A beautiful piece of art glorifies the human body by its attention to detail; in its commitment to Integritas. I’m no painter, but this much seems apparent: The artist uses every detail to add the overall focus of the painting. Every piece – every minutia of shading, triangular formation, use of the golden ratio,  the piece’s location, background, foreground, coloring, situation, form, the stance of the model, the symbols, the motifs, even the frame – everything is used by the artist to convey a truth, to convey a message. The parts add to the whole. Compare such a method to that of pornography, where the parts are used based on what stimulus an organism best responds to. It may be well lit, but it is lit to obscure, not to reveal. It may be airbrushed and photoshopped, but these are lies, not efforts to reveal the truth. Pornography is the artist who sells out and draws whatever people tell him to, hoping to sell a million copies to Target.

But what of Consantania? Harmony is apparent within the painting itself – in color, form etc. –  but what of the painting’s harmony to the world? Surely the masterly artwork of the naked woman puts us in the same position that pornography does? After all, is relationship not still required? Surely an image of a naked woman is out of the proportion in which she is supposed to exist, simply because it is an image?

Let me explain. While it takes two to tango, as we’ve previously established, it needn’t take two to admire. That is the difference. Pornography sets up an explicitly relational situation – sex, seduction – while making relationship entirely impossible. It is a contradiction; there is utterly no harmony between having and not-having. The portrayal of the naked form in beautiful art, however, does not aim to seduce. The artist does not draw to evoke reactions of lust – for he gives up his role as an artist if he does – he draws to convey beauty. And the admiration of beauty is something you can do on your own. Think on this. It is downright creepy – and certainly not beautiful – for a man to spy on a woman and lust after her. Is it the same for a man who sees a woman – though she does not see him – and thinks she might be the most breathtakingly beautiful being in existence? Both situations lack a relationship; the first represents porn, the other represents art.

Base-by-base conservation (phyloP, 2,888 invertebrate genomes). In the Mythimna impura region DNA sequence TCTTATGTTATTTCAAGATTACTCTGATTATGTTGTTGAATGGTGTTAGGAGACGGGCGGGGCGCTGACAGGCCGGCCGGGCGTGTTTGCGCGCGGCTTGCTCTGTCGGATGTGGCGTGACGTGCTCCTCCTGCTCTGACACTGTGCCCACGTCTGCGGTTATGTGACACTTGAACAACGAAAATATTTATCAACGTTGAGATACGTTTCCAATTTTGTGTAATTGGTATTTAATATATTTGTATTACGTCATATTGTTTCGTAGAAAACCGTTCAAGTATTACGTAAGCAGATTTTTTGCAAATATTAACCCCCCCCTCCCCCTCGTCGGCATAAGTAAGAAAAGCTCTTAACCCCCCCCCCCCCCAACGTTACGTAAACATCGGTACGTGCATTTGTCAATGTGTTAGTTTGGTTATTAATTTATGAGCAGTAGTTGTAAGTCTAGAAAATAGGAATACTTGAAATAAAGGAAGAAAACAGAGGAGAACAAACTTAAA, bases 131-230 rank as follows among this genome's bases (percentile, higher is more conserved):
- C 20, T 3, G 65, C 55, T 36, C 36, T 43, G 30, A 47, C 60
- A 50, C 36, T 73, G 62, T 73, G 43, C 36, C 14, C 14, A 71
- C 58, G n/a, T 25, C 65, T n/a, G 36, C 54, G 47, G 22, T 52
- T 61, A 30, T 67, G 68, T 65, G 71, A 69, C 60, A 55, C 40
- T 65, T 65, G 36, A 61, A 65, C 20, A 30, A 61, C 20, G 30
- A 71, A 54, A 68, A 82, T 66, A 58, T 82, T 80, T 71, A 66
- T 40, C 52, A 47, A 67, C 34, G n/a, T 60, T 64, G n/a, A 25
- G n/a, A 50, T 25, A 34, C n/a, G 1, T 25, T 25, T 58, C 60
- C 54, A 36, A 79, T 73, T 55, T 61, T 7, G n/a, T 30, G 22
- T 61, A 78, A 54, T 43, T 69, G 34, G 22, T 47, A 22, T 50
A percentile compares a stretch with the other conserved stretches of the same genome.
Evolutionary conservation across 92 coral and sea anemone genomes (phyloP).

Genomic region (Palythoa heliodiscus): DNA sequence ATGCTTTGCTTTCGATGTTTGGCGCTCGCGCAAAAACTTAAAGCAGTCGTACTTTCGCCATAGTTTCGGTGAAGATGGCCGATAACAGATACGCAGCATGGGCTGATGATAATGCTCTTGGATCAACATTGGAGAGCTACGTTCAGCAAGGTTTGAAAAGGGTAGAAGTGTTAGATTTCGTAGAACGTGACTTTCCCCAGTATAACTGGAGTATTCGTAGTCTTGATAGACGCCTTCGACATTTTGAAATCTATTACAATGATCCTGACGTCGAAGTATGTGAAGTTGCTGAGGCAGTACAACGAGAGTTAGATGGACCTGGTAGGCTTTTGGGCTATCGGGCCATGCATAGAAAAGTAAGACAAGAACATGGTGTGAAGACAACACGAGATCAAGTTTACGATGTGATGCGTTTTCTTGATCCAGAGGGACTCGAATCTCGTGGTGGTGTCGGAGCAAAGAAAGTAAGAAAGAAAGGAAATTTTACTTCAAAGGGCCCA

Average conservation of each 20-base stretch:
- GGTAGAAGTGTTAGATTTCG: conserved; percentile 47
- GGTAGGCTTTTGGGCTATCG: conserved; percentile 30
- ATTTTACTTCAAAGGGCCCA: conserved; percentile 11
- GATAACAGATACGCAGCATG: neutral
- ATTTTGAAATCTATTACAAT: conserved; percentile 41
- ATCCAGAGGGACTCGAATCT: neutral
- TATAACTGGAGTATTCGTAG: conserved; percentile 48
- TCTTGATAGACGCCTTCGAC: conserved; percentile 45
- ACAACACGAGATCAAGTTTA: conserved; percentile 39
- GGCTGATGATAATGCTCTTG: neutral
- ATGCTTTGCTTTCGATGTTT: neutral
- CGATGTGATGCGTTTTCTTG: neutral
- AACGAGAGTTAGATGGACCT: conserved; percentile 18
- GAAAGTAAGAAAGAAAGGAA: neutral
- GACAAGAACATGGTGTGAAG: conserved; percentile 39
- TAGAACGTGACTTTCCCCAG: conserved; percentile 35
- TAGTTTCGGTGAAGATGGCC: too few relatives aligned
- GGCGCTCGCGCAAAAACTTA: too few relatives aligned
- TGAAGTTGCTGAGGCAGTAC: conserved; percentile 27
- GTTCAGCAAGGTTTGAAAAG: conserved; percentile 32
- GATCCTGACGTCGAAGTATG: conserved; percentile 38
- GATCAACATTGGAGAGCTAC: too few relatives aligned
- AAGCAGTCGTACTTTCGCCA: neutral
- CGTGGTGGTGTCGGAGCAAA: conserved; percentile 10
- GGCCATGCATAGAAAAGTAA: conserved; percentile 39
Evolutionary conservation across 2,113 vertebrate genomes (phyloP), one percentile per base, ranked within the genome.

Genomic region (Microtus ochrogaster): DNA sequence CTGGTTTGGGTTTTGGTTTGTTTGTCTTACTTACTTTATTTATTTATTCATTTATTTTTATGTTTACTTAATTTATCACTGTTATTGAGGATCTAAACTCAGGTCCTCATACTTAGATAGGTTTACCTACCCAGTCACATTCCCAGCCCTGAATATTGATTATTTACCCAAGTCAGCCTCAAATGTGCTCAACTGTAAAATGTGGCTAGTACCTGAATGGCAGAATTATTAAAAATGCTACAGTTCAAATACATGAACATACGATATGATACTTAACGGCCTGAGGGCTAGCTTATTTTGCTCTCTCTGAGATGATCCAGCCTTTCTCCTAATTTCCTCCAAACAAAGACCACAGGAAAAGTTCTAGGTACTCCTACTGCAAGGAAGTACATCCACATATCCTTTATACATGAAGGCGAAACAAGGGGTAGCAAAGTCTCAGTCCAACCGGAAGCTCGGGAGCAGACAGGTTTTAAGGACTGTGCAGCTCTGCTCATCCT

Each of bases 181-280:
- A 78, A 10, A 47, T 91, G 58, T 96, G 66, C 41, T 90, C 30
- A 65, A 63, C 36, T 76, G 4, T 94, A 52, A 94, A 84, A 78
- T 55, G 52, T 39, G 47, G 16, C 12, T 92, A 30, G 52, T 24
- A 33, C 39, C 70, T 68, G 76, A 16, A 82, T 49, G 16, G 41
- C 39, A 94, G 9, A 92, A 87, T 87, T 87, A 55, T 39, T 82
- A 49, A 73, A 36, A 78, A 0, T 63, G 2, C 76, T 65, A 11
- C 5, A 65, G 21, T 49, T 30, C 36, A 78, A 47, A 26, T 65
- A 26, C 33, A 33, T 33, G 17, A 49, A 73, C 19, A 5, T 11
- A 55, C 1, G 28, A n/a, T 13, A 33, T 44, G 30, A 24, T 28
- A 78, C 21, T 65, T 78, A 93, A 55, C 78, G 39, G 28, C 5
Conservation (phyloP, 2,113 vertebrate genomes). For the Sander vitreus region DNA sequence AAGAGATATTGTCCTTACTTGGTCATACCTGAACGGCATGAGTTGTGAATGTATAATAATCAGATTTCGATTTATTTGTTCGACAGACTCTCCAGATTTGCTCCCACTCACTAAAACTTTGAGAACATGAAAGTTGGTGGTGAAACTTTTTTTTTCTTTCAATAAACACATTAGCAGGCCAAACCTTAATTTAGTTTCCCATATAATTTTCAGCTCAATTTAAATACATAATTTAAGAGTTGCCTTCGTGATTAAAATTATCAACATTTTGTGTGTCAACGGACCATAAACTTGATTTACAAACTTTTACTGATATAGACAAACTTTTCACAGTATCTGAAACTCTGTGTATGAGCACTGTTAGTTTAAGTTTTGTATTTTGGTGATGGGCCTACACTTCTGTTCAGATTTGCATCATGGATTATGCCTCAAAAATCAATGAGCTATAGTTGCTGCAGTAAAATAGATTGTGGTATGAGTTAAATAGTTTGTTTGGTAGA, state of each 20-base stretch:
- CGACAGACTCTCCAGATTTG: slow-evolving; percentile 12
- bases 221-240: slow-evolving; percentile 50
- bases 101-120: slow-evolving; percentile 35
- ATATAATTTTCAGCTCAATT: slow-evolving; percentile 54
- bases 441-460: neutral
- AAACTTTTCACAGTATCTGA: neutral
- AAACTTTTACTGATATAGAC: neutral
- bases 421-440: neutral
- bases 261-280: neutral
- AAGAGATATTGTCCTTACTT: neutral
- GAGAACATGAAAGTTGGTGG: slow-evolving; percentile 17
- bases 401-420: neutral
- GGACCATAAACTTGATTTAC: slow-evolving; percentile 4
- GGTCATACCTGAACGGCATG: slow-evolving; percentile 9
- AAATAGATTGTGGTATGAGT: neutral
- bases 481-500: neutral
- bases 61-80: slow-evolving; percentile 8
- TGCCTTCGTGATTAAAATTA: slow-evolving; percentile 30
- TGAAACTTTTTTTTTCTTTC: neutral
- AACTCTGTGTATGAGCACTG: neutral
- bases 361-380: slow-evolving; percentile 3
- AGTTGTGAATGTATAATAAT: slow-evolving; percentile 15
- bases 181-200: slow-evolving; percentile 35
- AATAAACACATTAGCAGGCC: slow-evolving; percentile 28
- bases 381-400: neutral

And good old Claritas, rounding things up for us. The portrayal of the naked form in art need very little defense in this manner. Let me put it to you in the form of a question: Who among you have seen pornography and been ennobled, walking away with some truth, some knowledge of God or self? Who has received a message from pornography? (And here I don’t mean from the fact of pornography, which delivers all sorts of messages; boredom, lust, apathy, etc.) But the truly beautiful portrayal of the naked form is always making its mark on man’s open soul.

So why does the beautiful kill pornography? Because the beauty speaks the truth about the naked form. The body is beautiful, incredibly designed. It inspires poetry in man. It is functional – breasts are for nursing babies as much as they are aesthetically gorgeous. It is awesome. The naked woman is made in God’s image, and thus the accurate portrayal of her is always an experience of God. After all, since beauty comes from the Creator, anything beautiful speaks his name. This is not to say that a porn-addict could not look at these paintings and pervert them to the point of lust. He could, but it would take work. It would take a denial of the truth, an internal corruption of external beauty to achieve. And why would anyone seek to pervert beauty into ugliness when ugliness is so readily available? If he is going to pervert external beauty, that is not the fault of the artist, nor of the displayer of beauty.

But what may happen is this. A porn-addict may see an image of the nursing Virgin, of Venus on the foam, and try to internally corrupt it to bring him lustful pleasure. But since he must try, he may very well fail. In fact, I maintain that it is extremely likely that he will fail. And then what? He cannot watch porn without the realization that the human body is something that cannot always be easily objectified. He sees something good and true and beautiful in the naked form, a goodness that prevents him from lust. The whole reality of pornography is called into question, because something – even if he has no idea what it is – is missing. The whole idea behind porn that “this is so awesome, fulfilling, daring!” is exposed, and the words of our late Pope may arise unbidden in the addict’s consciousness, that the problem with pornography is not that it shows too much of the person, but that it shows far too little. The lie of pornography is exposed, and by a naked woman.

  • Anonymous

    It’s a little creepy being spied on either way, but your point is taken.

  • http://www.facebook.com/profile.php?id=1646845264 Elizabeth Anne Gill

    Very nicely done.

  • Randy Gritter

    I wonder about this. I think a man needs to arrive at a certain level of maturity before being able to look at a naked woman and not lust. I know when I was struggling with porn that would not have benefited me at all. Even now, I can be in a mindset where I can think about sexuality in a chaste way and I can be in a mindset where I just need to think about something else. I am just not in a space to admire the nude female form and have it glorify God. Maybe John Paul II was never in that space. I can’t help but think he is missing something.